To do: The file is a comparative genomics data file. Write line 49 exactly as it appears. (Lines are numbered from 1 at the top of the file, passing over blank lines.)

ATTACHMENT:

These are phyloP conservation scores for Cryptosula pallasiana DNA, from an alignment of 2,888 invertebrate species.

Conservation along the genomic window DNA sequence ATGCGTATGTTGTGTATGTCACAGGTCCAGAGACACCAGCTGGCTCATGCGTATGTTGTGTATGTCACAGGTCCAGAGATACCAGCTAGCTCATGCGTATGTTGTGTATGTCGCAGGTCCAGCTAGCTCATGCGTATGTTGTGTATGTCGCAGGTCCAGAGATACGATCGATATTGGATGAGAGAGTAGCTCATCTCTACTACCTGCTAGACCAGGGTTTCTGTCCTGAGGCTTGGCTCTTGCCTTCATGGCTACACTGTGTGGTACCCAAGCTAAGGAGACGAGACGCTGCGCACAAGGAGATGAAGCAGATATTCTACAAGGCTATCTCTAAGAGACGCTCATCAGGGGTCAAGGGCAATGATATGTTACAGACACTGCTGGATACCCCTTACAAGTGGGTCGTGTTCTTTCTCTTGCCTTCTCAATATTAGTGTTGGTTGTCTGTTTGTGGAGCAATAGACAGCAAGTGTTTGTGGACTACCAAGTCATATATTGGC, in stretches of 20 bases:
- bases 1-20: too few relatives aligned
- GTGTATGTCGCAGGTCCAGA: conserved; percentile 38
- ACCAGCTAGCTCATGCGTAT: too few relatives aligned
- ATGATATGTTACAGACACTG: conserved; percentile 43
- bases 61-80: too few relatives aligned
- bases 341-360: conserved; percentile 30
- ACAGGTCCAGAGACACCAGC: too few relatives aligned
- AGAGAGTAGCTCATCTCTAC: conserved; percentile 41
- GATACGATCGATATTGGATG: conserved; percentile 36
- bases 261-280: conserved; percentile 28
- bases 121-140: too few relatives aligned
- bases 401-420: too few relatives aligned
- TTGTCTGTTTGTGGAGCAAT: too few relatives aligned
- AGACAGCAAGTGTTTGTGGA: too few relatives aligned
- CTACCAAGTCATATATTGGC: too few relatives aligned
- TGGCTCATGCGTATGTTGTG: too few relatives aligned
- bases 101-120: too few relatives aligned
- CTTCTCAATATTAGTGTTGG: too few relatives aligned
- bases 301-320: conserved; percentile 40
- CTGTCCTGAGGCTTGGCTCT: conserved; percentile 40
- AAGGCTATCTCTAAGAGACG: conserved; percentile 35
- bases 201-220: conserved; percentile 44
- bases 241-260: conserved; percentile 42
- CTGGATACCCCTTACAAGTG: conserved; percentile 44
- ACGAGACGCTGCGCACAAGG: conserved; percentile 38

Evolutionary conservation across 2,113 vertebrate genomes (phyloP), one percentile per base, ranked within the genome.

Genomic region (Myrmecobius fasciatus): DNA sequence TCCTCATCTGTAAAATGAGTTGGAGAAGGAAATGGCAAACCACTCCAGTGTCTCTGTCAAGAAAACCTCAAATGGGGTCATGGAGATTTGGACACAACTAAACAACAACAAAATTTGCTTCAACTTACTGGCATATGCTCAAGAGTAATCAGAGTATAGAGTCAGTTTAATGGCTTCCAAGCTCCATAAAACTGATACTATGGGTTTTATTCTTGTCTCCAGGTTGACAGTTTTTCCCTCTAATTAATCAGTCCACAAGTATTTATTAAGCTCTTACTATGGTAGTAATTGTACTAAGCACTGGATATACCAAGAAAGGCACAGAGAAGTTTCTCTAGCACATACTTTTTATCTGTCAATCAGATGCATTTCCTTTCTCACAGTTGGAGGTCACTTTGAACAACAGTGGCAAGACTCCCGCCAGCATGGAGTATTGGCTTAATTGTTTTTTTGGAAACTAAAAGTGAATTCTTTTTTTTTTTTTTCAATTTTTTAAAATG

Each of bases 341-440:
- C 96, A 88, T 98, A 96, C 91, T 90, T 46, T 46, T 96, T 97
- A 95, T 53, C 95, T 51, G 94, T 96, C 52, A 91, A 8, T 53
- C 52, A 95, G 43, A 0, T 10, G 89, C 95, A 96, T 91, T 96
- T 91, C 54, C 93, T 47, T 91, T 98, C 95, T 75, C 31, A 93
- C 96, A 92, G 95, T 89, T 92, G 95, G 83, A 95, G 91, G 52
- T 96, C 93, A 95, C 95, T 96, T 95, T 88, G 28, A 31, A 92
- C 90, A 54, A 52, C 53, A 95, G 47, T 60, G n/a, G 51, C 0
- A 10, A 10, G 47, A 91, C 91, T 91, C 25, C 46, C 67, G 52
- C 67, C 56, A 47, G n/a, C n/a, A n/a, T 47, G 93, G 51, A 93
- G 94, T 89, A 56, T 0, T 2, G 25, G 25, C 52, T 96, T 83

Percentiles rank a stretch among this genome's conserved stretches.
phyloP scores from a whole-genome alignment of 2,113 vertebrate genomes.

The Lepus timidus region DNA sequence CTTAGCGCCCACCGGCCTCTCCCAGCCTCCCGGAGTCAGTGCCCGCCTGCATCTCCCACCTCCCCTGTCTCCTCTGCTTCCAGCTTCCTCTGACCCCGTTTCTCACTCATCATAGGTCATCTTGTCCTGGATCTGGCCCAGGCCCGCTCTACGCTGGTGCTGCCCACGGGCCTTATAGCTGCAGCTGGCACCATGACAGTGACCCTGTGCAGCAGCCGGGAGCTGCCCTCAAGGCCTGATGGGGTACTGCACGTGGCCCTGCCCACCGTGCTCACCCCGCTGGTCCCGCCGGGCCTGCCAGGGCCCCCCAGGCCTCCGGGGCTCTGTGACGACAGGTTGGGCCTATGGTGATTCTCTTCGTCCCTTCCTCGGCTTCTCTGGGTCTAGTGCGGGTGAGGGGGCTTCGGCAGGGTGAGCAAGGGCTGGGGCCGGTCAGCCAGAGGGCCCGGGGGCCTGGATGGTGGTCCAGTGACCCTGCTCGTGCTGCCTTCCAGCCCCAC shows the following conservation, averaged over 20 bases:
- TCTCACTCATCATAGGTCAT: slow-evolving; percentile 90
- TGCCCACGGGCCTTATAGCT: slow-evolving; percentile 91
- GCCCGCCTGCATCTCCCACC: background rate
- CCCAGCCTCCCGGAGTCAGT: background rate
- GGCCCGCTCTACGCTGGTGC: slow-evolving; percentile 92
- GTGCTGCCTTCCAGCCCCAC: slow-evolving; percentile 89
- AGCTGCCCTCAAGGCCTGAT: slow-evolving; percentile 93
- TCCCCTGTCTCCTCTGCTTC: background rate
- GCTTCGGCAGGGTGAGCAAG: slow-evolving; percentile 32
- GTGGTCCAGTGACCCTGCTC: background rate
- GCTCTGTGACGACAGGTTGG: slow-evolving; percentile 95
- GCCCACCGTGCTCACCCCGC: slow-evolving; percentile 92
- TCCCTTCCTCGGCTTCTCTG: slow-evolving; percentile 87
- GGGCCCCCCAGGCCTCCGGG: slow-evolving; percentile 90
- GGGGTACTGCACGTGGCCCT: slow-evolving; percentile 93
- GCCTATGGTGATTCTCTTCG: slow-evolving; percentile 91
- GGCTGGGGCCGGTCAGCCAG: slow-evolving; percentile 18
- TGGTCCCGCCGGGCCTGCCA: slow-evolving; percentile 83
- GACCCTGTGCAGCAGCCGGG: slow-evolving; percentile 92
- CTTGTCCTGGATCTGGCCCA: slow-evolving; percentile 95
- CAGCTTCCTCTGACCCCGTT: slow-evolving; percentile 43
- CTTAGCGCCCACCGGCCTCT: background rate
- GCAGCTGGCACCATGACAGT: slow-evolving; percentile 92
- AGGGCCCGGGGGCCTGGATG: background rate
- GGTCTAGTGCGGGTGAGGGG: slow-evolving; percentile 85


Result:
- GTGCTGCCTTCCAGCCCCAC: slow-evolving; percentile 89